Which leads me to our first announcement.  When editing the movie, I sometimes find myself distracted by the lack of music and score.  It’s funny, our film totally looks like a movie now, feels – for the most part – like one, but doesn’t yet sound like one.  Brandon and I have always envisioned a large, epic, score for our film.  The score, to us, has always had to match the magnitude of the boys’ adventure and imagination.  From the start, Brandon has had a composer in mind, Woody Pak of Chaos Theory Music, but we weren’t sure if we could afford to hire a composer to write an original score for our film.  However, we never gave up on it.  By using PayPal and crowd sourcing our small budget, we were able to raise enough money to cover our pre-production and production of the movie, even most of post production, but we fell well short of raising enough to cover the score.  River Arts stepped up again for us and became our fiscal agent, allowing for tax-deductible donations to be made to The Dragon Wall.  After one very generous donation from a private donor, we received a grant from the John M. Bissell Foundation to cover the whole cost of the score. Woody is working on it now, and we expect to have it by the beginning to mid-January.  It’s still mind blowing to me to think that our little movie is going to have it’s own, original, piece of music to accompany it.  I can’t wait to put it together with our final cut of the film.  Oh, and make it available on iTunes!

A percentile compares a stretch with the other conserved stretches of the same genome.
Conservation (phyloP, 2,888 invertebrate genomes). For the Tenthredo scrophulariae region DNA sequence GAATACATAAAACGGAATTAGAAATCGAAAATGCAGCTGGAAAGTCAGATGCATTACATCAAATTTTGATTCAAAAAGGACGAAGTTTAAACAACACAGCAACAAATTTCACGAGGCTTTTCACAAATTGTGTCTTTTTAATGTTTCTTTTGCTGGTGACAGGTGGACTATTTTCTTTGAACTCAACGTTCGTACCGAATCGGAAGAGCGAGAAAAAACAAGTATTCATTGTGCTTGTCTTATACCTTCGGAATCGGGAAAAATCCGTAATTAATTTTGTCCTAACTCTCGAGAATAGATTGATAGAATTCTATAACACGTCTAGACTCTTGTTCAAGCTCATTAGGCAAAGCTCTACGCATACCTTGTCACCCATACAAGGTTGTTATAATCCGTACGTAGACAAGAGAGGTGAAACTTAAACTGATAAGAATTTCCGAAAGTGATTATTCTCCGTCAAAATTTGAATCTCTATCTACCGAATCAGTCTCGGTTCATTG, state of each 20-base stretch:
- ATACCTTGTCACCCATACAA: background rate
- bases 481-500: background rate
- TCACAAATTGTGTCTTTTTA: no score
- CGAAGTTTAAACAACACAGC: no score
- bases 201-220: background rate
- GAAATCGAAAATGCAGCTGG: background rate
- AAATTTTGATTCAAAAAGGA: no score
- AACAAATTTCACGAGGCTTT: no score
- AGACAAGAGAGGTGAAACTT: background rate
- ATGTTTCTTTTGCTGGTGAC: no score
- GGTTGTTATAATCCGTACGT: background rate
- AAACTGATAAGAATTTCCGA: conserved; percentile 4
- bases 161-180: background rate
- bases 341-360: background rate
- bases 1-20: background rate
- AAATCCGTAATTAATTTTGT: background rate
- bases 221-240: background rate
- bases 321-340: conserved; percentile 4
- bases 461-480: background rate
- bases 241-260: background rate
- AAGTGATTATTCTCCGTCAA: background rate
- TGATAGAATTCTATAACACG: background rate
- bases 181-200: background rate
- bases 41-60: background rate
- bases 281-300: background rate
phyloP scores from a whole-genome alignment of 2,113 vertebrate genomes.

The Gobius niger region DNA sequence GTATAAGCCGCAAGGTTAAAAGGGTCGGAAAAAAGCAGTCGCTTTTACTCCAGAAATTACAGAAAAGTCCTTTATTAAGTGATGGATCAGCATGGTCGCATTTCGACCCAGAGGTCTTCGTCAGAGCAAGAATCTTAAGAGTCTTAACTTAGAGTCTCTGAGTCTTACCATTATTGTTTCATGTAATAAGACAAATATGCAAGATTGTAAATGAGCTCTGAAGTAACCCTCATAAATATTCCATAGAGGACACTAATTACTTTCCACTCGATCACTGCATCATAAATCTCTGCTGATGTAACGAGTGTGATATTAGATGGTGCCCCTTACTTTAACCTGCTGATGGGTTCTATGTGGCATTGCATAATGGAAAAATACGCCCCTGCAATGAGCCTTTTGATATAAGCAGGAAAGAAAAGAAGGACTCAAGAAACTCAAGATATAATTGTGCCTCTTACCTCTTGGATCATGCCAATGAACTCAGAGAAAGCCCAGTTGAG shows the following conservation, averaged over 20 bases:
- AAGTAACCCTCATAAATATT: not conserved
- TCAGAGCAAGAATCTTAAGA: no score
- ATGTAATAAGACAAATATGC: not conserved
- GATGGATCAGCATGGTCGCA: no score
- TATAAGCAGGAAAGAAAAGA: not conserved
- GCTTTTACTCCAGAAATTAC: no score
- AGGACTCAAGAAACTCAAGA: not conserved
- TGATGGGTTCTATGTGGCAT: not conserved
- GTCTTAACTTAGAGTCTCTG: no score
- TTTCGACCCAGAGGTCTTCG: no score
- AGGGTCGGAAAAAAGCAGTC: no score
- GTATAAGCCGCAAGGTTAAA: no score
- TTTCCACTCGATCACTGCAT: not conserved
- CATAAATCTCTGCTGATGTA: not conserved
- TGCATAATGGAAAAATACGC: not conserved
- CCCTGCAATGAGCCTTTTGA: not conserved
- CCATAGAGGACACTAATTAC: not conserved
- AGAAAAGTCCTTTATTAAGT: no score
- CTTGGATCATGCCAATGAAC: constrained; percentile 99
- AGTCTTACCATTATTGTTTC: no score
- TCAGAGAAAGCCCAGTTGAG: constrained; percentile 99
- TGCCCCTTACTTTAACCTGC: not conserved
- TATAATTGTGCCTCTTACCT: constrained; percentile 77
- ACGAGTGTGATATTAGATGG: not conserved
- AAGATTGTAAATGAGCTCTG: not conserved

We’ve almost got a picture lock on our film now; we’re close to having that final version.  One more night of editing, and we should be there with a complete cut, maybe a few further tweaks the following day, and then we’re on to color correction using the program, Color.

I know we’ve had some folks ask how we’re cutting our film, so I’ll try and flesh that out for you.  We’re using Final Cut Pro to edit and put our film together; I like it, we’d never used it before this project and I think it’s growing on both of us as we work through post.  We’re (and when I say “we”, I mean Brandon) also using After Effects to process some of our shots and do our special effects; the software is impressive, but in Brandon’s hands, the thing is downright magical in what it can do.  However, the best part, I think, of this process is in the collaboration.  It’s our movie, and so – in the end – we make the final call on every shot.  I’m not sure how much I’d like working on a project where we didn’t have that control, or without the same partner for that matter.